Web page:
David Silverman of Reed College wrote: “All of the languages spoken in prehistoric Italy, with the exception of Etruscan, are members of the Indo-European language family. Working backwards on the basis of similarities among words from different languages and dialects (the comparative method), scholars are able to reconstruct the bare bones of a language they call Proto-Indo-European (PIE). The people who spoke this language were on the move in the latter part of the third and the first half of the second millennia BC. These people, these speakers of PIE, come to us loaded with ideological signification. They are wrapped in the now discredited racist efforts of the Nazis and other groups who sought to make them the archetypal civilizers, the so-called Aryan people from whose bloodline the pure stock of Germany was supposed to descend. [Source: David Silverman, Reed College, Classics 373 ~ History 393 Class ^*^]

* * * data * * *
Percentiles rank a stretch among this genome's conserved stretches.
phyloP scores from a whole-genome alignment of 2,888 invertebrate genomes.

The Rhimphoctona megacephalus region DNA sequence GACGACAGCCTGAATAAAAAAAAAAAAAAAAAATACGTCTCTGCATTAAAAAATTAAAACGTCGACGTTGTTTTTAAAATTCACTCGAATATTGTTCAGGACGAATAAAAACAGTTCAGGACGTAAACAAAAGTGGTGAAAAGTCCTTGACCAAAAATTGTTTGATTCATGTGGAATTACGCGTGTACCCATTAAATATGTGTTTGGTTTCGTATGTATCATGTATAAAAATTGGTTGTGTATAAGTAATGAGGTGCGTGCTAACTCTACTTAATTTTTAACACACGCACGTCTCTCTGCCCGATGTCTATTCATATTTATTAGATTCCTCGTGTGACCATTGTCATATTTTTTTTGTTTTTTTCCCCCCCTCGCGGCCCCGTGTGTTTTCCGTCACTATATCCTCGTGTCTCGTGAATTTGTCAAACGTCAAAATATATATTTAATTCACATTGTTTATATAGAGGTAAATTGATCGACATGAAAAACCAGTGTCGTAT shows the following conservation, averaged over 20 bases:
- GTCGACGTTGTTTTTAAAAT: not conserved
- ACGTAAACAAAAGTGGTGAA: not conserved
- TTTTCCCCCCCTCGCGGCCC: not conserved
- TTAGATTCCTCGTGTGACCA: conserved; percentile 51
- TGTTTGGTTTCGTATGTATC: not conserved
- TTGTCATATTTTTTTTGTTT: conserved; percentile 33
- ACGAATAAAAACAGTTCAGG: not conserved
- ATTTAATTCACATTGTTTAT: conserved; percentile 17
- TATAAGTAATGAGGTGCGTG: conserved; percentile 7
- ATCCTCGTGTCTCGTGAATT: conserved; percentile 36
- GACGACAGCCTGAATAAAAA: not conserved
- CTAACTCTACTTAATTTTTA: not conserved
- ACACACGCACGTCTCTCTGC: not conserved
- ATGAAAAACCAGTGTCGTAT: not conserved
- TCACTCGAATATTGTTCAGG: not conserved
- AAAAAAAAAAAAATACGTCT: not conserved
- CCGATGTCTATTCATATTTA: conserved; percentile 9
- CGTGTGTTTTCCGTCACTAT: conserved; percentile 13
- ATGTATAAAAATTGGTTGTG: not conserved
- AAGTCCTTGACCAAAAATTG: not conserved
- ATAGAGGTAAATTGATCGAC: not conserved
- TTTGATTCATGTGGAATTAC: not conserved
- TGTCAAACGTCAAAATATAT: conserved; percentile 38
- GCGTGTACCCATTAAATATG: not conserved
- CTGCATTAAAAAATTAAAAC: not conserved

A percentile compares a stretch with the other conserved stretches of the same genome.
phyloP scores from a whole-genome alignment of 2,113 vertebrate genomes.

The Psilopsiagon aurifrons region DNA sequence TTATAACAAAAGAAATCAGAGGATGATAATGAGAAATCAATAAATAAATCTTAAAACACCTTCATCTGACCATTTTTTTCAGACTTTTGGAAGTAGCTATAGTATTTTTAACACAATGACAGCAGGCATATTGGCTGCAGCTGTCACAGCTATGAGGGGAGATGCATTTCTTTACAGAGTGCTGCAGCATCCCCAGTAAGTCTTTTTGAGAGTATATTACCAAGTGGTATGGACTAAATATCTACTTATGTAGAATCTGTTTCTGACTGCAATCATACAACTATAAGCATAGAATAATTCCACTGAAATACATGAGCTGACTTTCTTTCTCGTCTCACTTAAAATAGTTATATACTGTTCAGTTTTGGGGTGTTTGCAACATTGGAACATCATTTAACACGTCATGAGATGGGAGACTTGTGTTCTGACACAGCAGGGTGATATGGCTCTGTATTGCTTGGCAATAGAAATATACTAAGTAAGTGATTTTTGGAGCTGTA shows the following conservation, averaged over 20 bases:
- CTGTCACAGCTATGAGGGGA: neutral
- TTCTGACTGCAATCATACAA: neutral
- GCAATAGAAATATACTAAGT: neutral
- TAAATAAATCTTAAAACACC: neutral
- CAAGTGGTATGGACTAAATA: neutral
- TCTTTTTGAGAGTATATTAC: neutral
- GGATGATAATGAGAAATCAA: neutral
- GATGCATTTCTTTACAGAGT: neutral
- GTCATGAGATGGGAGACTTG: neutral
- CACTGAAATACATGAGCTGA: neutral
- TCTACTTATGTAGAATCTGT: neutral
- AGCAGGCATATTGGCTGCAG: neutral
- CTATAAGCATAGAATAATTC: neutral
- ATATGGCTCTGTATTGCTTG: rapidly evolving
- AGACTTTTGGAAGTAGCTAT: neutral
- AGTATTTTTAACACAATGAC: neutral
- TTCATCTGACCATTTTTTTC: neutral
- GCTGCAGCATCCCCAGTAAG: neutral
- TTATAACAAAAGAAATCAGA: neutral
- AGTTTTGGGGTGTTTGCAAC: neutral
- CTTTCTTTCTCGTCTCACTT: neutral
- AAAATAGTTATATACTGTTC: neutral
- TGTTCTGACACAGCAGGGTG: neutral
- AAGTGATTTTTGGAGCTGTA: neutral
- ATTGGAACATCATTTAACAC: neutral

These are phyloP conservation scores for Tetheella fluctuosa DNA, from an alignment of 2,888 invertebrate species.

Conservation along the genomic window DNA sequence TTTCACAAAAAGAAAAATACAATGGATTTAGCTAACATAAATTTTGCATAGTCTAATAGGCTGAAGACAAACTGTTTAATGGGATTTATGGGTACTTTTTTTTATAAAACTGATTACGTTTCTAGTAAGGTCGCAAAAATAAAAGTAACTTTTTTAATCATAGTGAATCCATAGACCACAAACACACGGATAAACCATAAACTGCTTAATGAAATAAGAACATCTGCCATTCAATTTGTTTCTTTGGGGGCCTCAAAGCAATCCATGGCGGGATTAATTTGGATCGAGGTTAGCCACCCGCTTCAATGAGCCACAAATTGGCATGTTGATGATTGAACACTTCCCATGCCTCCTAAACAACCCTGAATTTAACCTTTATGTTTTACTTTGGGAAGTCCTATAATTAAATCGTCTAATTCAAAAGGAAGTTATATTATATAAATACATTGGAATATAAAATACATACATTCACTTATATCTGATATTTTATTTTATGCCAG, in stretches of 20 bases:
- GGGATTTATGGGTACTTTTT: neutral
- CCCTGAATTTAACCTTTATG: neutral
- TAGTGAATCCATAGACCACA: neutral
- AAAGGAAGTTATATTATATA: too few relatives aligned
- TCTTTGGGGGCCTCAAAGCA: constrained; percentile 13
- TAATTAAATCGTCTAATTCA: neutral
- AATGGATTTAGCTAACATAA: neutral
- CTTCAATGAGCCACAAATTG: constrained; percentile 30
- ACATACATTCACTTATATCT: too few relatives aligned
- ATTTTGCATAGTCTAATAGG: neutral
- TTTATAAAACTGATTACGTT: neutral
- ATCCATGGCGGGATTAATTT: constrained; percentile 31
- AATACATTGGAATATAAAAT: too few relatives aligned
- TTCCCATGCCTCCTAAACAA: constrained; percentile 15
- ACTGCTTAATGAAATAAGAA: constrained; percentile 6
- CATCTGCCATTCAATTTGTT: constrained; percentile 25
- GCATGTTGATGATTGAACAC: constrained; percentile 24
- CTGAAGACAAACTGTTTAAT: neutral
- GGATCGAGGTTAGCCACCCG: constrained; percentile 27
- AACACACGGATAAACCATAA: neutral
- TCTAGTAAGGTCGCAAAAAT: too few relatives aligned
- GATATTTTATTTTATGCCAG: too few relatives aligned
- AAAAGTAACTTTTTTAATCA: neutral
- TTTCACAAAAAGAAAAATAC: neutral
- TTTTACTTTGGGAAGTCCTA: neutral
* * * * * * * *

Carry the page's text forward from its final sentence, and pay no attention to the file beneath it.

“Hence, when we find that leading scholars such as Massimo Pallottino, the dean of Italic prehistory, are more than a little wary about admitting to a massive influx of more advanced PIE-speaking people across the Alps in the Early to Middle Italic Bronze Age, we may suspect that (even if unconsciously) there is more involved in the decision than an impartial assessment of the evidence. Whenever the evidence can bear it, in fact, Pallottino and his school tend to favor a hypothesis of native development to explain and account for major innovations traceable in the archaeological record, as opposed to the influx of new and ethnically different kinds of people. Of course, even Pallottino, with his nativist bent, admits that prior to the Early Bronze Age the people of Italy were in all probability not speaking a dialect of Indo-European, and that the Indo-European language must have come into Italy from outside. ^*^